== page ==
iStock_000015701146XSmallThe Fifth Circuit Court of Appeals recently ruled in Woodward, LLC v. Acceptance Indemnity Insurance Company, that a general contractor, named as an additional insured, did not have coverage for claims that a subcontractor performed faulty work. At issue was the language in the additional insured endorsement, which provided coverage for ongoing operations, not completed operations. The court held that the damages arose out of completed operations not the subcontractor’s ongoing operations, so the insurer had no obligation to defend the general contractor in the lawsuit challenging the quality of the subcontractor’s work.

In this case, the subcontractor named the general contractor as an additional insured. The additional insured endorsement provided that the general contractor was an additional insured, but only with respect to liability arising out of the subcontractor’s ongoing operations performed for the general contractor. The court interpreted this to mean that the additional insured endorsement would only cover claims based on the subcontractor’s actions actually in process and would not encompass completed operations. In essence, the general contractor was only an additional insured for liability caused by the subcontractor’s active work on the site and did not cover property damage manifesting itself after the subcontractor stopped working on the site.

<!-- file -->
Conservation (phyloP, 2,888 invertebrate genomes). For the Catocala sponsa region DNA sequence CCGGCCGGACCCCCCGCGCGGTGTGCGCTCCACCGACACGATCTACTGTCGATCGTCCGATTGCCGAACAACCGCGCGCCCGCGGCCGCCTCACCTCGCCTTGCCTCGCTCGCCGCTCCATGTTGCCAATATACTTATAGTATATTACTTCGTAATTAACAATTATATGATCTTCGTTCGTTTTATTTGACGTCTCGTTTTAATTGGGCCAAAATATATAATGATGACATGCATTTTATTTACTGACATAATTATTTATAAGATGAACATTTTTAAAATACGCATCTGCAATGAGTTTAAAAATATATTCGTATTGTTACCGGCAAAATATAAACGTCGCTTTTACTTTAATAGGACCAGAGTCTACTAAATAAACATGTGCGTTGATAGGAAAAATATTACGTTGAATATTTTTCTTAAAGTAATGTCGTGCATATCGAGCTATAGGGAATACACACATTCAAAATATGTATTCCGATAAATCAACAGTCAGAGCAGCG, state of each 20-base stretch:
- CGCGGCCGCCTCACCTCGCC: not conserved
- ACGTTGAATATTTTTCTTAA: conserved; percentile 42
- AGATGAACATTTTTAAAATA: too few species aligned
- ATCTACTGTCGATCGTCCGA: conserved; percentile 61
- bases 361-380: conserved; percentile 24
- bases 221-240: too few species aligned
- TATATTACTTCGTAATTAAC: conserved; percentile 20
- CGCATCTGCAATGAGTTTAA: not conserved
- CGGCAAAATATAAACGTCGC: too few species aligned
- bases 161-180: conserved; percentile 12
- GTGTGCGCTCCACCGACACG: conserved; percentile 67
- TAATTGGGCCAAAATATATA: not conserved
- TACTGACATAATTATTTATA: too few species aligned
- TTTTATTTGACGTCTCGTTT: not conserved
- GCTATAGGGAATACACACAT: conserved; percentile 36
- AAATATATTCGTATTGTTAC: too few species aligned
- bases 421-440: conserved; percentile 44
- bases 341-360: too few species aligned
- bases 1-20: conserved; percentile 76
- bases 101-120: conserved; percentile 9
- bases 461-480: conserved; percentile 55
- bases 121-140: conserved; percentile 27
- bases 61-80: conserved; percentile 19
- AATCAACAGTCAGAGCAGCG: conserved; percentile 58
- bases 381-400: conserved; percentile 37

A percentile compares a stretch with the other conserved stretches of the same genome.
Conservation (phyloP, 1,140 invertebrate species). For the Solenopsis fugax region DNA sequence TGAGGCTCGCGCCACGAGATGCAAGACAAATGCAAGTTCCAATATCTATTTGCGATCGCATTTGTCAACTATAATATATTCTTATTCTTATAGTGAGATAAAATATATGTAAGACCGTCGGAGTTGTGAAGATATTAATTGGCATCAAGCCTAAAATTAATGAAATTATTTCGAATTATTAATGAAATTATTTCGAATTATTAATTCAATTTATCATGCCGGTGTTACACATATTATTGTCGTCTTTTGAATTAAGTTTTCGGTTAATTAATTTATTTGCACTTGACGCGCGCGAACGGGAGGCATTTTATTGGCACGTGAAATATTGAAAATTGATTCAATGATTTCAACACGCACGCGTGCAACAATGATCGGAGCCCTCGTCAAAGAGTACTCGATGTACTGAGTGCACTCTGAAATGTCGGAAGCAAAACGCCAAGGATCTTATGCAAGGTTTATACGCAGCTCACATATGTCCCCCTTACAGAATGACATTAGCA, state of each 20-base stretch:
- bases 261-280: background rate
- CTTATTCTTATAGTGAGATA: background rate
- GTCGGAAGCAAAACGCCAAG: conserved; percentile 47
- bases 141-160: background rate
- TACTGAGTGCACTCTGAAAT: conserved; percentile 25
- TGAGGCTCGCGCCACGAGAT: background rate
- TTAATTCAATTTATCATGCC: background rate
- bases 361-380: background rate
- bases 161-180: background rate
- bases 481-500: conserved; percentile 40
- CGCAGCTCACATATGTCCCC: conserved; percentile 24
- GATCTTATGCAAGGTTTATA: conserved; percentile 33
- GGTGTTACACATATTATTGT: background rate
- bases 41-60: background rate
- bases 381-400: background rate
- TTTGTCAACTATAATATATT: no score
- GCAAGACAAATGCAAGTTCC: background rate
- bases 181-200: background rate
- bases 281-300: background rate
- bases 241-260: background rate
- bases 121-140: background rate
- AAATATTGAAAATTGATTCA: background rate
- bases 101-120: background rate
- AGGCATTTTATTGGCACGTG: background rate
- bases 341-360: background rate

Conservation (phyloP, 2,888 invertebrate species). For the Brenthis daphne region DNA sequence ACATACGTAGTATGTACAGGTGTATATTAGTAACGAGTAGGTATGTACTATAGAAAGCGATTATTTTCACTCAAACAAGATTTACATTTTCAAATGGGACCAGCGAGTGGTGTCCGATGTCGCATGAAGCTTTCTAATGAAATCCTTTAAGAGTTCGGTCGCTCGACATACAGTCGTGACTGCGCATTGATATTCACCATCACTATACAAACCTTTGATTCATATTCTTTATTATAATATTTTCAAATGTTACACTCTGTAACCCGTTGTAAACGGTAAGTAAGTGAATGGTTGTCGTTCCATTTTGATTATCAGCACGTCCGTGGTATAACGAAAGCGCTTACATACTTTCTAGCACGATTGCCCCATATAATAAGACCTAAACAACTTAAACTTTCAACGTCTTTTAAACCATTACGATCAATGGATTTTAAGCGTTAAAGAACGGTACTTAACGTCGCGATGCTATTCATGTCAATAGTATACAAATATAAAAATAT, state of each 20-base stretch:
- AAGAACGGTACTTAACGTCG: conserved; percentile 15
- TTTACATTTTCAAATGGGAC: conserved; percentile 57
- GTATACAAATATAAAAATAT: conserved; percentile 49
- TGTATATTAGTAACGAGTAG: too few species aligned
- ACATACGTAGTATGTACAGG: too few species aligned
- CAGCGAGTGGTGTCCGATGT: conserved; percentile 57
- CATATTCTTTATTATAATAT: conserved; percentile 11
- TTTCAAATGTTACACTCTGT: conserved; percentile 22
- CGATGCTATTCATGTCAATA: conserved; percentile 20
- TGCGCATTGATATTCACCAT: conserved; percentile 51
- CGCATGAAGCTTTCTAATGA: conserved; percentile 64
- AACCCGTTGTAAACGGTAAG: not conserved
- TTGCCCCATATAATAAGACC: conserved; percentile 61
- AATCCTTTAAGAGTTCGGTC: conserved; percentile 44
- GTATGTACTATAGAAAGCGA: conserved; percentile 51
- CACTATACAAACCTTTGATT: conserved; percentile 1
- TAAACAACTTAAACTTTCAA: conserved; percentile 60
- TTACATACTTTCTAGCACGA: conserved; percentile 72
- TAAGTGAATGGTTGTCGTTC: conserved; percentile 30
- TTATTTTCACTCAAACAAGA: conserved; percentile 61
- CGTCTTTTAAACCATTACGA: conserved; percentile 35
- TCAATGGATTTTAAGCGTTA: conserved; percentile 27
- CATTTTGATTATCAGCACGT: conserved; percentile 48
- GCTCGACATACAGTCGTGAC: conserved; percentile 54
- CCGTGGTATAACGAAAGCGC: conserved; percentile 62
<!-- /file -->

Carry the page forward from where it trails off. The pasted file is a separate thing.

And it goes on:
While this case applies Mississippi, the issue Midwestern readers should consider is the court’s conclusion that non-conformance with the plans, in essence a construction defect claim, arises from completed operations. The court noted repeatedly that the additional insured endorsement excluded liability for property damage occurring after all work had completed. In essence, the additional insured endorsement will not provide coverage for claims arising after the work is completed.

Take Away: You should review your additional insured endorsement. And, you should review your contract to make sure you are either requiring (general contractor) or providing (subcontractor) the proper additional insured endorsement.